Preface: This post is part of the MWA3P email project that I had started in June. Our project hui (hui is Hawaiian for group or team) is working on Part 2 of David Allen’s Getting Things Done, and this discussion is a focus on Chapter 4 Getting Started: Setting Up the Time, Space, and Tools.
I wholeheartedly agree with GTD author David Allen when he explains that you should set up an office at home and at your workplace. I fell into doing this when I got my very first laptop and started to find I did more office-type work at home in my off hours than I did at work: In the hospitality industry you are normally out ‘on the floor’ versus in your office. Eight or ten hours go by and you haven’t even looked at your inbox much less process anything in it.
I kept my home office set up when my job changed and I entered the ‘executive suite’ because by then I had seamlessly integrated so much of my personal stuff into electronic files on my laptop (yeah, a big no-no, but I did it anyway ” working at home was supposedly a no-no too). I was traveling an awful lot at the time, and coincidentally tackling a major revamping of my personal finances, and those electronic files really helped with online bill-paying, phone calls to account managers, and other money matters while I was on the road.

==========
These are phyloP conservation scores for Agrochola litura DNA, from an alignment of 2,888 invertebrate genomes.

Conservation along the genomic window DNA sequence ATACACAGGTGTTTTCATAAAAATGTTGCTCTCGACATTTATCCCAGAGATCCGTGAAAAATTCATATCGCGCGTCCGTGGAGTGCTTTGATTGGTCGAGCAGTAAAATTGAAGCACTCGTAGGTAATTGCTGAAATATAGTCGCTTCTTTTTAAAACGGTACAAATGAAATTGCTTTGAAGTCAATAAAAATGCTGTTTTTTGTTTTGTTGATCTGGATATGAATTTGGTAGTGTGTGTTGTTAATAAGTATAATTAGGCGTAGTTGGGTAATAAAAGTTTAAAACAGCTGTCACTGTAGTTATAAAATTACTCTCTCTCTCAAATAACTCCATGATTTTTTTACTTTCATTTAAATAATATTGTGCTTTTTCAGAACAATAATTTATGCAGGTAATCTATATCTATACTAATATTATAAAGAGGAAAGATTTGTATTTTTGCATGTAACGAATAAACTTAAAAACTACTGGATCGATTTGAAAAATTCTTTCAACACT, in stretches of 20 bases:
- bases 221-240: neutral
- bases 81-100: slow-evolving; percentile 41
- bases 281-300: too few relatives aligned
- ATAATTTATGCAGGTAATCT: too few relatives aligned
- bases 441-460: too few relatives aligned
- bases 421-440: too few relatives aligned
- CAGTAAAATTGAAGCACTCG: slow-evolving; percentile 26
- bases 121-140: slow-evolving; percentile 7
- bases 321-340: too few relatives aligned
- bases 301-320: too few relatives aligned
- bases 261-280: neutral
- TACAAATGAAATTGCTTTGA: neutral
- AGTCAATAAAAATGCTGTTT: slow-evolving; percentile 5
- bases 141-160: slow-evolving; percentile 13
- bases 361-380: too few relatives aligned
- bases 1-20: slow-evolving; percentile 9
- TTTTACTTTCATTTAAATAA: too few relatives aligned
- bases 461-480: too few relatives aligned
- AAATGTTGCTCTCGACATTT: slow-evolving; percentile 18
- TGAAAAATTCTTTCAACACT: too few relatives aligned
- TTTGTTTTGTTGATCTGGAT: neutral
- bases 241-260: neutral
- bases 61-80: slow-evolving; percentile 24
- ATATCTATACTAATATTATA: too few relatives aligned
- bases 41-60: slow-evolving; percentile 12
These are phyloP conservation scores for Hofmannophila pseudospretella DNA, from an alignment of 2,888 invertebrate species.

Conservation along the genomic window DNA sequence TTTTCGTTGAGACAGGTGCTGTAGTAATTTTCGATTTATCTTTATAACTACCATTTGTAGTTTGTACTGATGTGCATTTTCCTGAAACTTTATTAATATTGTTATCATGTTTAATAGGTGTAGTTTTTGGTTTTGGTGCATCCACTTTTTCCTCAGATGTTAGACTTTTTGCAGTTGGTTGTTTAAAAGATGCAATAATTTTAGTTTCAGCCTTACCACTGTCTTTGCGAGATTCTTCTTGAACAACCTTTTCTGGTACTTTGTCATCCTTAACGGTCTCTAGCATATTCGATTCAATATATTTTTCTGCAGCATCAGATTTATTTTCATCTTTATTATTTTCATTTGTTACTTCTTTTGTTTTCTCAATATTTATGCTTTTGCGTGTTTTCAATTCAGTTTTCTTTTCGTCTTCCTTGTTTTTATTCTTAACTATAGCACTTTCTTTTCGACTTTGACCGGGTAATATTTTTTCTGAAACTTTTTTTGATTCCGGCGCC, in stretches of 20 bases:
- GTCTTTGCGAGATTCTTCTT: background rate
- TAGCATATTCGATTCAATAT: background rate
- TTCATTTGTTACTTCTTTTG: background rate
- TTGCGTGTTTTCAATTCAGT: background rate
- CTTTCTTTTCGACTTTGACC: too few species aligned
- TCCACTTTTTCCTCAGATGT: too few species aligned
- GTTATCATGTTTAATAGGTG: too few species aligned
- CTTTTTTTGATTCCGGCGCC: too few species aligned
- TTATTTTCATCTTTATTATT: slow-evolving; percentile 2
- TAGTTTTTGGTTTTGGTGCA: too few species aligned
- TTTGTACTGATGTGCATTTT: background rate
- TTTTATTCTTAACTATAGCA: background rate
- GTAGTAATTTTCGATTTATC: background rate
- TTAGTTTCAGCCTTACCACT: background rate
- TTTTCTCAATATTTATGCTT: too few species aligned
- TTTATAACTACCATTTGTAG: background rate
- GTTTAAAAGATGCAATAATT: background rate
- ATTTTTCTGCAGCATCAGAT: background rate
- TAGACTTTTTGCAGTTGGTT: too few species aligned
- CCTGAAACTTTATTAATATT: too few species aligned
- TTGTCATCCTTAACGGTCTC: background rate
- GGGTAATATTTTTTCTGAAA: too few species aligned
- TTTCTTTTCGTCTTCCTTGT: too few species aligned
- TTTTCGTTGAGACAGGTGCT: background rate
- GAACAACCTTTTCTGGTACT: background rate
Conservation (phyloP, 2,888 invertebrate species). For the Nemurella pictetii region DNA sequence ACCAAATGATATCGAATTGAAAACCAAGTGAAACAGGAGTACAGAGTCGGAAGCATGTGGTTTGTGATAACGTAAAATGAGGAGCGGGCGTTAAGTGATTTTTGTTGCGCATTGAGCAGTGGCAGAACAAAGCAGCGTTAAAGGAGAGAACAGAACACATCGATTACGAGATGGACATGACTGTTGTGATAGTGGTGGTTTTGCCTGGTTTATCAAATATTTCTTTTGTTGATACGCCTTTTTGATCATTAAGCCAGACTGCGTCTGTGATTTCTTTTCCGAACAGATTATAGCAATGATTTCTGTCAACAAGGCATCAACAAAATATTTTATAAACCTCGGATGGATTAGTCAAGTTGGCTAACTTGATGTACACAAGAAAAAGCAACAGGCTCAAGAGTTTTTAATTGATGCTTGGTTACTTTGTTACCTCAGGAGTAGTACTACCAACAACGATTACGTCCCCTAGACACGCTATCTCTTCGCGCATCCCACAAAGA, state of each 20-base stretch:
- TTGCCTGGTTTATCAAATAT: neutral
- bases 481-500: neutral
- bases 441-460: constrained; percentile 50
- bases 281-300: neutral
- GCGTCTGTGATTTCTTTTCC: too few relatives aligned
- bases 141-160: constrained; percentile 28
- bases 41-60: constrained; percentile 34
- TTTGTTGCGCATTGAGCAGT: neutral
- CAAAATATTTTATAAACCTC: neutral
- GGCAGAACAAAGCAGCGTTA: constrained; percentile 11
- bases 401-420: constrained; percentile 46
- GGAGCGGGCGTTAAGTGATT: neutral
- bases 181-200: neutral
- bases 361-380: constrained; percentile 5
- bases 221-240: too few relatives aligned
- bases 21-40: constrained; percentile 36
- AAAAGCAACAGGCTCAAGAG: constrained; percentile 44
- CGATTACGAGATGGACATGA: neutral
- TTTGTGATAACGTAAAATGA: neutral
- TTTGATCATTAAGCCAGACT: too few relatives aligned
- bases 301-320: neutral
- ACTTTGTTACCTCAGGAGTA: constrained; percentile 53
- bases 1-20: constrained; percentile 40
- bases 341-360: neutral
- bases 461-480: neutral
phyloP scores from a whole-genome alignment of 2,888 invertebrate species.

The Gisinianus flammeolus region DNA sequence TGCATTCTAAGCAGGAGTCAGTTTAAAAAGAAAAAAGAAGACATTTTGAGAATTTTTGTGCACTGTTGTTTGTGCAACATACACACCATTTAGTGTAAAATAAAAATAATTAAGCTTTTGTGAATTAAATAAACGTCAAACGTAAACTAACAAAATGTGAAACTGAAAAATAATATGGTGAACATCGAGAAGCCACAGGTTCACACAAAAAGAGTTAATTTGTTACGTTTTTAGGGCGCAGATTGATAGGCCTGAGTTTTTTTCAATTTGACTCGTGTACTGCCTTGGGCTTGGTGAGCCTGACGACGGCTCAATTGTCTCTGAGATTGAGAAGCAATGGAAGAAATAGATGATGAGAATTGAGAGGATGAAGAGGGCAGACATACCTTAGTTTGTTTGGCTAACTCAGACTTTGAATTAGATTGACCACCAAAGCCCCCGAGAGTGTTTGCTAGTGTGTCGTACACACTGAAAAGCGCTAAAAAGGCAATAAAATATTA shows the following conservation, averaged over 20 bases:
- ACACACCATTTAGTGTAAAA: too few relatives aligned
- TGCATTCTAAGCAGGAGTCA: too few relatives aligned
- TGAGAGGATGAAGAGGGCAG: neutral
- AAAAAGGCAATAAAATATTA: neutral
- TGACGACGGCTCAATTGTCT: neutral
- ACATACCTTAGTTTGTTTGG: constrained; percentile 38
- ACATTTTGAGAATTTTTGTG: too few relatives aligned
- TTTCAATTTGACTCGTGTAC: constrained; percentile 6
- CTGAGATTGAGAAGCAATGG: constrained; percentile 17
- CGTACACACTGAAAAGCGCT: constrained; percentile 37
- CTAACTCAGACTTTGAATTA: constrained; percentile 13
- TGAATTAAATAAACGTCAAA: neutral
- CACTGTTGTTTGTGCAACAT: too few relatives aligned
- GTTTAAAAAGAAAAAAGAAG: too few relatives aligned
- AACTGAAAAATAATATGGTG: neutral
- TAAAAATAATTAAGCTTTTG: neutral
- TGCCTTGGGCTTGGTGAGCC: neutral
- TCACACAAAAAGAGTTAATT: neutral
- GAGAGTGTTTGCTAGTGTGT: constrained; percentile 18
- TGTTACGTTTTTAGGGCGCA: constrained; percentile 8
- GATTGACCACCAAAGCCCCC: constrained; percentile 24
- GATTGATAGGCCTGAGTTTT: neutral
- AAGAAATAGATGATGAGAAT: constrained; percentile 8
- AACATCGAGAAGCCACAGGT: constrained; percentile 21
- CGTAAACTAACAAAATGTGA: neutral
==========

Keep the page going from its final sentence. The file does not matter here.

At home the mere presence of an office was terrific for our household organization: All those random junk drawers with binder clips, rubber bands, plastic tape dispensers and other office paraphernalia throughout the house were cleaned up because they got consolidated in the efficiency of my home office for the whole family. Personal record keeping and document retrieval got so much easier. For instance, instead of collecting shoe boxes of photos needing to go into albums, they were filed, organizing everything so much better for when I actually sat down and did the albums.
Allen cautions, “Don’t share space.” (page 90). I agree with him when it comes to having a personal work space in the home office. However as a mom who is the unofficial ‘household organizer,’ central shared filing which everyone understands and respects saves you an awful lot of work. Let’s be honest: you can get away with a certain amount of dictatorship at home when you’re the parent.